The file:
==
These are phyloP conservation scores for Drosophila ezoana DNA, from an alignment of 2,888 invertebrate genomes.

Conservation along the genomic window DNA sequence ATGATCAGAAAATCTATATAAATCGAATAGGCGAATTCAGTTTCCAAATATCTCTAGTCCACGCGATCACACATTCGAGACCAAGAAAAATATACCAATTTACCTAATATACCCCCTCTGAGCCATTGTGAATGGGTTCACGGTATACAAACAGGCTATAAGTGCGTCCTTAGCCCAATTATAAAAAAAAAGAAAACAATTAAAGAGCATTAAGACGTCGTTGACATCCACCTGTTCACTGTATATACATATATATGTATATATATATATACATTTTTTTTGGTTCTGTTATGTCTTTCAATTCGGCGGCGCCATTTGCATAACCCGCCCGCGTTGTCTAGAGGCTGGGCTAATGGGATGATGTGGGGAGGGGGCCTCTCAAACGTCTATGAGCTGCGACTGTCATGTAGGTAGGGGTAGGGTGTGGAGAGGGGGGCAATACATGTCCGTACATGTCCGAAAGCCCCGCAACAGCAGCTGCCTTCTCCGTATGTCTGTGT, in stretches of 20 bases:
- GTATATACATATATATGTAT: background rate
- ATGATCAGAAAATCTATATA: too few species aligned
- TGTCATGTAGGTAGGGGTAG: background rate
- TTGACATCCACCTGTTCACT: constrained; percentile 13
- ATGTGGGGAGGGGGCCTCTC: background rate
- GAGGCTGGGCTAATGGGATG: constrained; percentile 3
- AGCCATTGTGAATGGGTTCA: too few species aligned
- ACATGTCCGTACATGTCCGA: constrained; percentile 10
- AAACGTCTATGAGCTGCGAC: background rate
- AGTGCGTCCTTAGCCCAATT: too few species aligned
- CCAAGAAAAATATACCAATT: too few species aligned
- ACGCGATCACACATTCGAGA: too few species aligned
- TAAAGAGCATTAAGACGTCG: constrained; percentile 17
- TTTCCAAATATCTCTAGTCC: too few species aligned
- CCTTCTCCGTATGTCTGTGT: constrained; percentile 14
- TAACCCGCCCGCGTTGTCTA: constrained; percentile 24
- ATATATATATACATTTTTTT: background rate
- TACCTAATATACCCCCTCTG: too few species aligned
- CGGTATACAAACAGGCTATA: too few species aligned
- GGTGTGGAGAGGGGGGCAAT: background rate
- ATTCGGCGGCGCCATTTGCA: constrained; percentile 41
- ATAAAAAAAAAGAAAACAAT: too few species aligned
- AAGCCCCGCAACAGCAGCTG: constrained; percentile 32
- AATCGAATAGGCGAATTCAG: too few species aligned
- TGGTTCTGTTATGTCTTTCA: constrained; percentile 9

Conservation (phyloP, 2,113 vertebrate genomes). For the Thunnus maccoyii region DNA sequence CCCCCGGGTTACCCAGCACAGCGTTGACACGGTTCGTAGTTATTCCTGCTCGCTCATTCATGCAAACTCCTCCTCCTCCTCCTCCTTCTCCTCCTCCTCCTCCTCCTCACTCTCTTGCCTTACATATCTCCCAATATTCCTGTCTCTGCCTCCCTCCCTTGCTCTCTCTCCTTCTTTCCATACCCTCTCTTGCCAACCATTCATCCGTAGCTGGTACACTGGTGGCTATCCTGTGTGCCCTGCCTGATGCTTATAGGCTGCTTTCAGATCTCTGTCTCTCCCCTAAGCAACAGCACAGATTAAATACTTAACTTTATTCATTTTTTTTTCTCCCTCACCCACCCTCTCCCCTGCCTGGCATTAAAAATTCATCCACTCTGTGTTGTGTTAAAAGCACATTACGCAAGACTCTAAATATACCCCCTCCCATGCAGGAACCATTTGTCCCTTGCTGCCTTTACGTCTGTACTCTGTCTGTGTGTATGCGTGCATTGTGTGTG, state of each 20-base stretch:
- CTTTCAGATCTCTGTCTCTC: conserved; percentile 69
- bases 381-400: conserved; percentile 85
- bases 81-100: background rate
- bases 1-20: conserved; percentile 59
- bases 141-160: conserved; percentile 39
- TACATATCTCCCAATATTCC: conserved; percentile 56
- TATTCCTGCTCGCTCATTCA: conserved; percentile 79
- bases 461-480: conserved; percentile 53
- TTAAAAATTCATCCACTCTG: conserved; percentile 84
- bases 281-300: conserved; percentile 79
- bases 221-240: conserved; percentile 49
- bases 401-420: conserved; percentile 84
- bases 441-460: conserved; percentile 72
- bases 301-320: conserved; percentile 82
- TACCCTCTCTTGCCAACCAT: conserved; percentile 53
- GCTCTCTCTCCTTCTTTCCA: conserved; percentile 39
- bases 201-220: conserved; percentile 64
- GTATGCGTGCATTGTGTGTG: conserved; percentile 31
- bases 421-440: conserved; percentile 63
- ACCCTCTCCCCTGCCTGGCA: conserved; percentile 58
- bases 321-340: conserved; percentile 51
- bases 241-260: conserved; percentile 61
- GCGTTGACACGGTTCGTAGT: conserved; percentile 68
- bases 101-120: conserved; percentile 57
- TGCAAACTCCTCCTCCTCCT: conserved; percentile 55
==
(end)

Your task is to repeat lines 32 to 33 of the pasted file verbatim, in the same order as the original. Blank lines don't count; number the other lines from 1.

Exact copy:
- bases 1-20: conserved; percentile 59
- bases 141-160: conserved; percentile 39